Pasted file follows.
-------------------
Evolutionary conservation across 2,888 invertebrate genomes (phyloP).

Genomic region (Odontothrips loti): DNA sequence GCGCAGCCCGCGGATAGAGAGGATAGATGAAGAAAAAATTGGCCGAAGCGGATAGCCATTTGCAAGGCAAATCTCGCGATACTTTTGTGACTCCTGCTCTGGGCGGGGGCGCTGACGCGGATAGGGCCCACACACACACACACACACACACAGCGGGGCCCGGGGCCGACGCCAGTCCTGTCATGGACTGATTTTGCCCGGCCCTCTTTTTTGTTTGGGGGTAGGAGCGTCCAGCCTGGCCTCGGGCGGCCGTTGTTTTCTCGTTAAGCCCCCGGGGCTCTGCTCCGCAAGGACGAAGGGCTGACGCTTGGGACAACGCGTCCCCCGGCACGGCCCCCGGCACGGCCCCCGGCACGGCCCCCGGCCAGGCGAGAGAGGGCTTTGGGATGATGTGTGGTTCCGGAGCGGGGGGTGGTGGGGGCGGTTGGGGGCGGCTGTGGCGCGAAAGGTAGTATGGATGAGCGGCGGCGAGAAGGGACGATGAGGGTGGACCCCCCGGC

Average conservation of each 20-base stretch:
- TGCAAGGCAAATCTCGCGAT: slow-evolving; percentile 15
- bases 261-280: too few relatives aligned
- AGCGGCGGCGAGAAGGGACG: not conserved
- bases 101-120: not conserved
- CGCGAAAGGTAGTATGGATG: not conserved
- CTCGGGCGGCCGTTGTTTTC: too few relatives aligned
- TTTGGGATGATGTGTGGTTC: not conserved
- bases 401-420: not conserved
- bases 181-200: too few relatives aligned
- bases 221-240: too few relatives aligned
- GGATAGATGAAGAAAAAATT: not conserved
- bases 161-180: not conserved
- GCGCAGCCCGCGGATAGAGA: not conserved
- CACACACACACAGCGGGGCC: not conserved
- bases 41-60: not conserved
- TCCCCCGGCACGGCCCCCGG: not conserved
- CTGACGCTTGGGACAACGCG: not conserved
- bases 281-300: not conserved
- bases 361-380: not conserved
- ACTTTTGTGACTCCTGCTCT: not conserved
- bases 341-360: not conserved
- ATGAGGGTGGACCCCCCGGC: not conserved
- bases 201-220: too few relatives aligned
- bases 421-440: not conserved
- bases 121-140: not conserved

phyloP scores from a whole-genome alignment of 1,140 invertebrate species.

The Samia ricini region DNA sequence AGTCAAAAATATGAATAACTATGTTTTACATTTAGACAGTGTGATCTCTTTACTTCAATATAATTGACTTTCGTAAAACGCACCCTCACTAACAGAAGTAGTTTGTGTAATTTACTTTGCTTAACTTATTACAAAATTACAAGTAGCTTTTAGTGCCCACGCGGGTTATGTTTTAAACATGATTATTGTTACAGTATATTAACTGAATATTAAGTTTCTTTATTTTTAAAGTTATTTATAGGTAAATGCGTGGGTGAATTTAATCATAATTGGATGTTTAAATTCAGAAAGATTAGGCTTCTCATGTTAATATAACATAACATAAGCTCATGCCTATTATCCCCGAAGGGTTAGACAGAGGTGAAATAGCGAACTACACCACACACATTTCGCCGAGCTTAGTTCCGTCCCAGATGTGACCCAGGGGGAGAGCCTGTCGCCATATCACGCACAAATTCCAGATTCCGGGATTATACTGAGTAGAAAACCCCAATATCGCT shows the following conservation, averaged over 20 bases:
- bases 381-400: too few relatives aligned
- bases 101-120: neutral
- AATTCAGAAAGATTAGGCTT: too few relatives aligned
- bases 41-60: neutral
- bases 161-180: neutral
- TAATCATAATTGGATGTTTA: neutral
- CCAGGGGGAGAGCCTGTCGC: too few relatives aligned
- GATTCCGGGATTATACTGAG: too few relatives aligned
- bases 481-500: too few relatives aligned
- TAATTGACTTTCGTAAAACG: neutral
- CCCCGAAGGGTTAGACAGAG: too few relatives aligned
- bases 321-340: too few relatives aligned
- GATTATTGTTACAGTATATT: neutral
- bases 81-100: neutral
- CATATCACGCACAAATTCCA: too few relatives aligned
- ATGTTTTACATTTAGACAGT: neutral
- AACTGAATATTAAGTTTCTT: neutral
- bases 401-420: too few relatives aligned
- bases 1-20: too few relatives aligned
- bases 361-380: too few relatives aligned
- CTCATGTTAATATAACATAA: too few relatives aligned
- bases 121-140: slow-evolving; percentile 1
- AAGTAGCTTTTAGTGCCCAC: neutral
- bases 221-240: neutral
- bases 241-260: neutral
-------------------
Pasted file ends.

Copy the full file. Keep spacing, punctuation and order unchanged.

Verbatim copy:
Evolutionary conservation across 2,888 invertebrate genomes (phyloP).

Genomic region (Odontothrips loti): DNA sequence GCGCAGCCCGCGGATAGAGAGGATAGATGAAGAAAAAATTGGCCGAAGCGGATAGCCATTTGCAAGGCAAATCTCGCGATACTTTTGTGACTCCTGCTCTGGGCGGGGGCGCTGACGCGGATAGGGCCCACACACACACACACACACACACAGCGGGGCCCGGGGCCGACGCCAGTCCTGTCATGGACTGATTTTGCCCGGCCCTCTTTTTTGTTTGGGGGTAGGAGCGTCCAGCCTGGCCTCGGGCGGCCGTTGTTTTCTCGTTAAGCCCCCGGGGCTCTGCTCCGCAAGGACGAAGGGCTGACGCTTGGGACAACGCGTCCCCCGGCACGGCCCCCGGCACGGCCCCCGGCACGGCCCCCGGCCAGGCGAGAGAGGGCTTTGGGATGATGTGTGGTTCCGGAGCGGGGGGTGGTGGGGGCGGTTGGGGGCGGCTGTGGCGCGAAAGGTAGTATGGATGAGCGGCGGCGAGAAGGGACGATGAGGGTGGACCCCCCGGC

Average conservation of each 20-base stretch:
- TGCAAGGCAAATCTCGCGAT: slow-evolving; percentile 15
- bases 261-280: too few relatives aligned
- AGCGGCGGCGAGAAGGGACG: not conserved
- bases 101-120: not conserved
- CGCGAAAGGTAGTATGGATG: not conserved
- CTCGGGCGGCCGTTGTTTTC: too few relatives aligned
- TTTGGGATGATGTGTGGTTC: not conserved
- bases 401-420: not conserved
- bases 181-200: too few relatives aligned
- bases 221-240: too few relatives aligned
- GGATAGATGAAGAAAAAATT: not conserved
- bases 161-180: not conserved
- GCGCAGCCCGCGGATAGAGA: not conserved
- CACACACACACAGCGGGGCC: not conserved
- bases 41-60: not conserved
- TCCCCCGGCACGGCCCCCGG: not conserved
- CTGACGCTTGGGACAACGCG: not conserved
- bases 281-300: not conserved
- bases 361-380: not conserved
- ACTTTTGTGACTCCTGCTCT: not conserved
- bases 341-360: not conserved
- ATGAGGGTGGACCCCCCGGC: not conserved
- bases 201-220: too few relatives aligned
- bases 421-440: not conserved
- bases 121-140: not conserved

phyloP scores from a whole-genome alignment of 1,140 invertebrate species.

The Samia ricini region DNA sequence AGTCAAAAATATGAATAACTATGTTTTACATTTAGACAGTGTGATCTCTTTACTTCAATATAATTGACTTTCGTAAAACGCACCCTCACTAACAGAAGTAGTTTGTGTAATTTACTTTGCTTAACTTATTACAAAATTACAAGTAGCTTTTAGTGCCCACGCGGGTTATGTTTTAAACATGATTATTGTTACAGTATATTAACTGAATATTAAGTTTCTTTATTTTTAAAGTTATTTATAGGTAAATGCGTGGGTGAATTTAATCATAATTGGATGTTTAAATTCAGAAAGATTAGGCTTCTCATGTTAATATAACATAACATAAGCTCATGCCTATTATCCCCGAAGGGTTAGACAGAGGTGAAATAGCGAACTACACCACACACATTTCGCCGAGCTTAGTTCCGTCCCAGATGTGACCCAGGGGGAGAGCCTGTCGCCATATCACGCACAAATTCCAGATTCCGGGATTATACTGAGTAGAAAACCCCAATATCGCT shows the following conservation, averaged over 20 bases:
- bases 381-400: too few relatives aligned
- bases 101-120: neutral
- AATTCAGAAAGATTAGGCTT: too few relatives aligned
- bases 41-60: neutral
- bases 161-180: neutral
- TAATCATAATTGGATGTTTA: neutral
- CCAGGGGGAGAGCCTGTCGC: too few relatives aligned
- GATTCCGGGATTATACTGAG: too few relatives aligned
- bases 481-500: too few relatives aligned
- TAATTGACTTTCGTAAAACG: neutral
- CCCCGAAGGGTTAGACAGAG: too few relatives aligned
- bases 321-340: too few relatives aligned
- GATTATTGTTACAGTATATT: neutral
- bases 81-100: neutral
- CATATCACGCACAAATTCCA: too few relatives aligned
- ATGTTTTACATTTAGACAGT: neutral
- AACTGAATATTAAGTTTCTT: neutral
- bases 401-420: too few relatives aligned
- bases 1-20: too few relatives aligned
- bases 361-380: too few relatives aligned
- CTCATGTTAATATAACATAA: too few relatives aligned
- bases 121-140: slow-evolving; percentile 1
- AAGTAGCTTTTAGTGCCCAC: neutral
- bases 221-240: neutral
- bases 241-260: neutral